Exactly one month ago, Donald Trump held a bizarre press conference in which he tried to defend his response to racist violence in Charlottesville. Asked why it took so long for him to denounce white supremacists, the president had an explanation in mind.
"I wanted to make sure, unlike most politicians, that what I said was correct, not make a quick statement," Trump said, adding, "[Y]ou don't make statements that direct unless you know the facts. It takes a little while to get the facts.... I don't want to go quickly and just make a statement for the sake of making a political statement. I want to know the facts…. When I make a statement, I like to be correct. I want the facts.... This event just happened. Before I make a statement, I need the facts."
And yet, there was Trump this morning, responding with lightning speed this morning to the detonation of a device aboard a London subway train, tweeting, "Another attack in London by a loser terrorist. These are sick and demented people who were in the sights of Scotland Yard. Must be proactive!" Whether the president had Scotland Yard's permission to share those details is unclear. (The message also implicitly suggested law enforcement officials in the U.K. hadn't done enough.)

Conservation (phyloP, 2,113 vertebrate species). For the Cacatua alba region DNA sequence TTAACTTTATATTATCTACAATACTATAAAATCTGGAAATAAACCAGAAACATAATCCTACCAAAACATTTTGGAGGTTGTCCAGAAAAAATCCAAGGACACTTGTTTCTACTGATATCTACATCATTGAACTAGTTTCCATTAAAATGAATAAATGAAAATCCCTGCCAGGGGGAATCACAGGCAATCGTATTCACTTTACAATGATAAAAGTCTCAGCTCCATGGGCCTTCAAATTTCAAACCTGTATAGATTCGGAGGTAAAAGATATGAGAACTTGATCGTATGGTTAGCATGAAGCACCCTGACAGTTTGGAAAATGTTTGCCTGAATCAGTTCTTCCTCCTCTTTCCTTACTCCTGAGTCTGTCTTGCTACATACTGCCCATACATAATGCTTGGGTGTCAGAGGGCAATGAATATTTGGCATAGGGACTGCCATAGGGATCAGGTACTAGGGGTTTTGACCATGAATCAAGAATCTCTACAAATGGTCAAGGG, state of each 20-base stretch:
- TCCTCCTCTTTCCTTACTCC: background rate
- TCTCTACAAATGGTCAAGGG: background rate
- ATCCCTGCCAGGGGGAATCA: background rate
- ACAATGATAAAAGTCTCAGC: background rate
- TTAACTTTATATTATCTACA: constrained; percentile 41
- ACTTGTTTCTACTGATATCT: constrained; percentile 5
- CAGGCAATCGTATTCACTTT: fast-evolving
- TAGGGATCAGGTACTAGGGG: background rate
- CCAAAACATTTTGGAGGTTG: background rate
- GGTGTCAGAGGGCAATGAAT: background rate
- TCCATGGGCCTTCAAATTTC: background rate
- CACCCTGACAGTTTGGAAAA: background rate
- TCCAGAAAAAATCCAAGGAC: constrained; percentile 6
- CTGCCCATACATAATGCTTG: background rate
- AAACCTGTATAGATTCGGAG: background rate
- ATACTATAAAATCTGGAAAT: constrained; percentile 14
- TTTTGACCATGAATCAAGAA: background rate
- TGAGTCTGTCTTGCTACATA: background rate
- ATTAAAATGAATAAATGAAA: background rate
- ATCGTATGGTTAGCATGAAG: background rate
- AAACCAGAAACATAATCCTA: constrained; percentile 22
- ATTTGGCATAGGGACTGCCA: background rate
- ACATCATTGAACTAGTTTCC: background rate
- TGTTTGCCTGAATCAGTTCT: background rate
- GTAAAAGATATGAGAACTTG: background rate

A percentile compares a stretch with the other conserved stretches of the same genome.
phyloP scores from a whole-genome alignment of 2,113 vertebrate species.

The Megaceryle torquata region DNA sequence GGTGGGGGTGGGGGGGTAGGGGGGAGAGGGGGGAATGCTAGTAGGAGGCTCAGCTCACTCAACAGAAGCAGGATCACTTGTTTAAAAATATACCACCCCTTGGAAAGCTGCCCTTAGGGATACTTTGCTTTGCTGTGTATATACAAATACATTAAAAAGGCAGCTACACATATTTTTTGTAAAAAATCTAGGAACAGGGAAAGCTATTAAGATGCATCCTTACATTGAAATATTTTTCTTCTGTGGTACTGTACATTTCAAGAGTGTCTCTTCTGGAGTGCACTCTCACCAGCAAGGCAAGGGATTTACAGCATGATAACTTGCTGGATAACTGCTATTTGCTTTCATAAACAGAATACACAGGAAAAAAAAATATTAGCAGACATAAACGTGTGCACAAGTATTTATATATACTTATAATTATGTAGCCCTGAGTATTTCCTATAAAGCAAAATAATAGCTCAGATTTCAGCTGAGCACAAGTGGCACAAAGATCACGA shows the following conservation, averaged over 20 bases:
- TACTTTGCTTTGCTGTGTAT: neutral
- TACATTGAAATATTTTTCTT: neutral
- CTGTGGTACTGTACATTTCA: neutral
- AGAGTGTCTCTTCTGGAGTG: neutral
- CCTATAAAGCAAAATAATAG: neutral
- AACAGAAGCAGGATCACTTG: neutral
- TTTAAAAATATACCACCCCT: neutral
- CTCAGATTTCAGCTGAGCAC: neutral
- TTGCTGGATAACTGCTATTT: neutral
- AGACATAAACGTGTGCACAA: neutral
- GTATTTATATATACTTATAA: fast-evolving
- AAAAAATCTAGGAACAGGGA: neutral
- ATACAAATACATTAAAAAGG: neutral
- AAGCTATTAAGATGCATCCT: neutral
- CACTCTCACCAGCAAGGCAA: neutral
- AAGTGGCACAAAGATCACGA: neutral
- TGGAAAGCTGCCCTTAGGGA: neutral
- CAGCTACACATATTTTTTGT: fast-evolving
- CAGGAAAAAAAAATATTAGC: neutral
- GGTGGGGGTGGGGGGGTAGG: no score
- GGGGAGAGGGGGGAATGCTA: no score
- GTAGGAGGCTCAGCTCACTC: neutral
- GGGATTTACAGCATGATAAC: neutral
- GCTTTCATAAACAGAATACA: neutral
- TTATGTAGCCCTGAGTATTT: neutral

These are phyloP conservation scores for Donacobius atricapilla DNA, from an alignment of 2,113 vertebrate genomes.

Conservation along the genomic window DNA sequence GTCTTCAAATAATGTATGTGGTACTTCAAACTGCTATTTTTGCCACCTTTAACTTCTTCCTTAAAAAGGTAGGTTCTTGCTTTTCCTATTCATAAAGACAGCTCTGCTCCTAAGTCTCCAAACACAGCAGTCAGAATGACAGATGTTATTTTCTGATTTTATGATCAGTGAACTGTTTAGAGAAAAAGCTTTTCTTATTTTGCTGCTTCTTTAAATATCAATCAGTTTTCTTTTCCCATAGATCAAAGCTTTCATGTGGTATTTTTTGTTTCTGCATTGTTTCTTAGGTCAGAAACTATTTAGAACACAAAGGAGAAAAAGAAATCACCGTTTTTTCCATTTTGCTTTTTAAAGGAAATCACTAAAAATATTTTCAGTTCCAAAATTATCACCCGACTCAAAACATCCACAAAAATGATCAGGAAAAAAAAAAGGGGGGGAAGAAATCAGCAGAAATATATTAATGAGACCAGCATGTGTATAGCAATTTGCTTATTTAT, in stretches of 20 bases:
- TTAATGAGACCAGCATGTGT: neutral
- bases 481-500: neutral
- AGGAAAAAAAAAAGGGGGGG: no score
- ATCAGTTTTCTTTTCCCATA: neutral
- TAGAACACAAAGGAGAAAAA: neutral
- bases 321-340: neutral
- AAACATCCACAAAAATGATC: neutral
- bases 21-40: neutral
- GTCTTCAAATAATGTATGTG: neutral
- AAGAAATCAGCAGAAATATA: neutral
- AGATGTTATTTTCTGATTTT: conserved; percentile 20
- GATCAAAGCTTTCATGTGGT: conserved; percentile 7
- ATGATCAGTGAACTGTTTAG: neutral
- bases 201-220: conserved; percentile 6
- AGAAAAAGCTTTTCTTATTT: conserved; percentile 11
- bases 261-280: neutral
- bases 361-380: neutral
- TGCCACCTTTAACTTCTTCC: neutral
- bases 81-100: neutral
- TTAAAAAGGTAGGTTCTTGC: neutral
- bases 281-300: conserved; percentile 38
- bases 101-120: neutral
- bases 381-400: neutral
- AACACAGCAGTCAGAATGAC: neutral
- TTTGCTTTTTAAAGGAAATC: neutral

The American president quickly added, in the hopes of exploiting the violence to advance his agenda, "The travel ban into the United States should be far larger, tougher and more specific -- but stupidly, that would not be politically correct!" What he was proposing in practical terms was unclear.
Our allies were not impressed.
Britain's Prime Minister rebuked President Donald Trump Friday after he tweeted that "a loser terrorist" responsible for a subway train blast had been "in the sights" of London's Metropolitan Police.Asked whether Trump knew something that the British public did not, PM Theresa May said: "I never think it's helpful for anybody to speculate on what is an ongoing investigation."Her former chief of staff, Nick Timothy, went further, describing Trump's comment as "so unhelpful from leader of our ally and intelligence partner."
It'd be less jarring if this were the first time Trump responded badly to an attack in London, but it's not.
In early June, following a terrorist attack in London, Trump responded by talking about his Muslim ban, feuding needlessly with the city's mayor, and for some reason, throwing in a complaint about gun control.
In both instances, the American president reacted first and received detailed information second. Trump has obviously told a breathtaking number of lies, but perhaps the most ridiculous of all was his declaration, "I don't want to go quickly and just make a statement for the sake of making a political statement. I want to know the facts."